An auto insurance score is a number insurance companies look at to see how likely you are to file a claim.
Companies also look at auto insurance scores, which some call credit-based insurance scores, to determine if they should sell you a policy and how much they should charge you for it.
You’ll learn all about insurance scores in this article, which covers:
- What is a car insurance score based on?
- What is a good auto insurance score?
- What is my insurance score?
- How can I improve my auto insurance score?
What is a car insurance score?
A car insurance score is a three-digit number that is calculated using your claims history and certain details found in your credit report.
Insurers look at your auto insurance score to predict how likely you are to file a claim on any policy they sell you. They also look at this score when deciding:
- Whether they should sell you a policy.
- Which type of policy to offer you.
- How much you should pay for that policy.
If your insurance score suggests you may file claims down the road, a company may decide to not sell you a policy. Or they might sell you a policy but charge you a higher premium for it.
Companies can’t do this in all states, however. These five states currently prohibit insurers from using credit-based insurance scores to set rates or make certain other decisions regarding auto coverage:
Also, Oregon and Utah limit how and when insurance companies can use credit information.
Are credit scores and auto insurance scores the same thing?
Auto insurance scores and credit scores are not the same thing. The two scores are similar, though. And companies use some information pulled from your credit report to come up with your insurance score.
Here’s more about how auto insurance scores and credit scores are different:
|Score type||How it’s calculated||What it’s used for|
|Auto insurance score||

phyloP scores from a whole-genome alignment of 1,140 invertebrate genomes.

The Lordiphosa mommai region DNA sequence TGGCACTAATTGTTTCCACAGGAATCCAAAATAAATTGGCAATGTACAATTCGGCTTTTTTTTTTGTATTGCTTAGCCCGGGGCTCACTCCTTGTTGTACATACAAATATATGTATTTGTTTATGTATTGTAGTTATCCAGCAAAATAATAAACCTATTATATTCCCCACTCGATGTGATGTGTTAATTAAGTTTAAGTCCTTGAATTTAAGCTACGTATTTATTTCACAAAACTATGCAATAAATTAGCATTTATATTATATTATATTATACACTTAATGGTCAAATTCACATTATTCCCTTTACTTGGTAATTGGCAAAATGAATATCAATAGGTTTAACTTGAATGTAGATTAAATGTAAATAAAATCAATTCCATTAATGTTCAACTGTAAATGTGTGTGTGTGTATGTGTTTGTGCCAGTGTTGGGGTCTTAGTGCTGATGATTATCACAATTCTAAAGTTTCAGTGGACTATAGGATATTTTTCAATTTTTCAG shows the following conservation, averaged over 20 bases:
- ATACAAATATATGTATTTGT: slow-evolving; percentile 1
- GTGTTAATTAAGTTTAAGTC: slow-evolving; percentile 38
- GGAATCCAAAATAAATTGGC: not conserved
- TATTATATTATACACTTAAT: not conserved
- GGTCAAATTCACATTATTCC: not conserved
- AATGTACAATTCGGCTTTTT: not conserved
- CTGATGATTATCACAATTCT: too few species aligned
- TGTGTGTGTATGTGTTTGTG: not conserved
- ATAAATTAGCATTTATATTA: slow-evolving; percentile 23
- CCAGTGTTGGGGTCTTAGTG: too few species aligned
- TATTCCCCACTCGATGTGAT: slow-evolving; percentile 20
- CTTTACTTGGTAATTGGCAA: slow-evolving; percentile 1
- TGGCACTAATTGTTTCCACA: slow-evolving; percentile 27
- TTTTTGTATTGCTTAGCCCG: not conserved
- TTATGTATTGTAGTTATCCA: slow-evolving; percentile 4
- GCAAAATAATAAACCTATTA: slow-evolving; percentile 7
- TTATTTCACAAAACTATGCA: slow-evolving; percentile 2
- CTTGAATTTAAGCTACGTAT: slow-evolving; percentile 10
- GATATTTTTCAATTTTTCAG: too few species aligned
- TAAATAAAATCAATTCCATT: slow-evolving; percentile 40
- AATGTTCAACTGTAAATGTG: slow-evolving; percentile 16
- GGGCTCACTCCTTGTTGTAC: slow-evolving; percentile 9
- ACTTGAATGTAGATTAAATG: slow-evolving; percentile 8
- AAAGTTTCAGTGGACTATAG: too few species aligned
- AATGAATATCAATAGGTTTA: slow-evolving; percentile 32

||To determine how likely you are to file a claim.|
||To determine how likely you are to repay a loan or line of credit.|
What is an auto insurance score based on?
In general, your auto insurance score is based on your accident history, your claims history and information pulled from your credit report.
Some of the information from your credit report that can impact your insurance score includes your:
- Length of credit history.
- Payment history.
- Use of available credit.
Each insurer uses a slightly different formula to calculate your auto insurance score, much like how the various credit bureaus use slightly different formulas to calculate your credit score.
While Progressive looks at your accident history, claims history and certain parts of your credit report to come up with your insurance score, for example, other companies might weigh them differently. Or they may look at other aspects of your insurance history as well, like late or missed payments, or lapses in coverage.
What is a good insurance score?
In most cases, a good auto insurance score is a high auto insurance score. Specifically, most companies consider a good insurance score to be 770 or higher.
Auto insurance scores can be as high as 997 and as low as 200. Drivers with higher insurance scores tend to file fewer claims, and in turn they usually pay lower rates for car insurance. The opposite is often true, too — drivers with lower insurance scores tend to file more claims and pay higher car insurance rates.
Does this mean you’ll always pay lower rates for auto insurance if you have a good insurance score? Not necessarily. Along with your insurance score, companies consider several rate factors while calculating your premium. Some of the most common of these factors are your:
- Marital status.
- Vehicle make and model.
What is my auto insurance score?
If you want to check your auto insurance score, you’ll probably have to pay for it.
To see your LexisNexis auto insurance score, you need to pay a one-time fee of around $13. To see your FICO auto score, you need to pay a monthly fee of about $20.
Your insurance score also may be included in an adverse action notice from an insurance company. You may receive an adverse action notice if an insurer denies you coverage, raises your rates or cancels your policy. In that case, you won’t have to pay to see your insurance score.
Is your credit score high? And have you rarely or never filed a car insurance claim? If so, save your money. Your auto insurance score should be high, too.
How to improve your insurance score
The best way to improve your auto insurance score is to improve your credit score. When your credit score goes up, your insurance score often goes up, too.
To improve your credit score, and thus your insurance score, try these tips:
- Pay down any debt you have as quickly as possible.
- Make loan payments on time.
- Don’t open or apply for new lines of credit until your score is where you want it to be.
Do all of the above and not only should your credit score and auto insurance score improve, but you should save money on car insurance, too.
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